The Allied invasion of France was a success due to several factors. The first was the ability of the Allies to create and produce the sheer amount of materials needed to move and equip a force of this size and nature. The second factor was the amount of planning that went into the process; the military personnel participating were trained so thoroughly that even unexpected changes and challenges were met without much panic. A third factor was the ability of the Allied troops to make adjustments--many of the commanding officers were killed early in the landing, and lower-level officers, noncoms, and even enlisted men were able (due partly to their extensive training) to stand up and lead their fellow men to the objectives. Another reason for success was the Allies' access to information--between Allied spies, Air Force photography, and members of the French resistance, the Allies were able get a very good idea of what would be waiting for them, which allowed them to plan accordingly. A final factor was the German command's almost opposite situation--the soldiers were ill-prepared (many were either too young or too old, and had spent little time combat training, and instead spent most of their time building the Atlantic wall defenses), their information was poor (the Allies' use of misdirection led the majority of German forces to be in the north of France, preparing for an assault on Norway), their troops were often disinterested (many were prisoners from the Eastern front who were perfectly happy to surrender), they had trouble moving the supplies they had (bombing raids had disabled many of the roads and train tracks, making it difficult to get any supplies to the area), and the command structure was set up in a way that did not allow for initiative--everything had to be approved, sometimes directly by Hitler himself. By the time the Germans were aware of what was happening, it was already too late.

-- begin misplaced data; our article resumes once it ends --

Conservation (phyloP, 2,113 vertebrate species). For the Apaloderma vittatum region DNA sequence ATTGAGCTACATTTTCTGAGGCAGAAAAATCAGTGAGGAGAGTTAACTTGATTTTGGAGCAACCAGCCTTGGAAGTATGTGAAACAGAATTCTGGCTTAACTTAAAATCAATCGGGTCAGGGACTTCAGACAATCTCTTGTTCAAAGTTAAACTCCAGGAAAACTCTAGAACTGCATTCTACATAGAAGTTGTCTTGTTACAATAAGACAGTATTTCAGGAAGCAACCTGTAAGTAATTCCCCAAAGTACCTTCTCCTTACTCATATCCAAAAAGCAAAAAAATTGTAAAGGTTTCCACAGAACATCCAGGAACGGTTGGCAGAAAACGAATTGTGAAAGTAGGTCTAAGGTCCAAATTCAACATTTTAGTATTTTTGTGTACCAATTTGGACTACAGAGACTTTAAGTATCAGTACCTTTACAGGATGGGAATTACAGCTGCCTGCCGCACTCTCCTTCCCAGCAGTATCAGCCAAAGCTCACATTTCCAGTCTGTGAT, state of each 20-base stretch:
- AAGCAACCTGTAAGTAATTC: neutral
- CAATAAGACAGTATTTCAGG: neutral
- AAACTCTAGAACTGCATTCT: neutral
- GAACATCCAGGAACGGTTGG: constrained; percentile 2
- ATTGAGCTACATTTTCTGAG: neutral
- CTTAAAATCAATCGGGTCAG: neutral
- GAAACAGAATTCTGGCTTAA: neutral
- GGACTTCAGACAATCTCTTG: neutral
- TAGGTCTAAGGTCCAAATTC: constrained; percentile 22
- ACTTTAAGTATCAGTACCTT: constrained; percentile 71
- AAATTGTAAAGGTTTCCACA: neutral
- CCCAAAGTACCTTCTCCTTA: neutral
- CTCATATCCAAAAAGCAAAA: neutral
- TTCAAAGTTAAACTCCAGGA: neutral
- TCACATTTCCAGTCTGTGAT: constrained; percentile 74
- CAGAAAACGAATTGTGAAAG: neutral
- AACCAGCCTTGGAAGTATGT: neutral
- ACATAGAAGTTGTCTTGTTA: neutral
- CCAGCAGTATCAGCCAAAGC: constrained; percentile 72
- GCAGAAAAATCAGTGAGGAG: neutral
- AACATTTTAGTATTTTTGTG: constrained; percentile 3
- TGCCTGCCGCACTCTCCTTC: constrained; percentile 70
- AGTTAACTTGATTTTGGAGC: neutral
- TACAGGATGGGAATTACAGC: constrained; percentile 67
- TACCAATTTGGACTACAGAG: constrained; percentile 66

This book is extremely detailed, and it's clear that the author was very diligent about his research. He quotes hundreds of interviews and oral histories from men involved in all areas of the conflict, so much of the book is told in the words of the men who lived it. That adds a wonderful feeling of realism to the whole thing. It is amazing, funny, exciting, and sad by turns.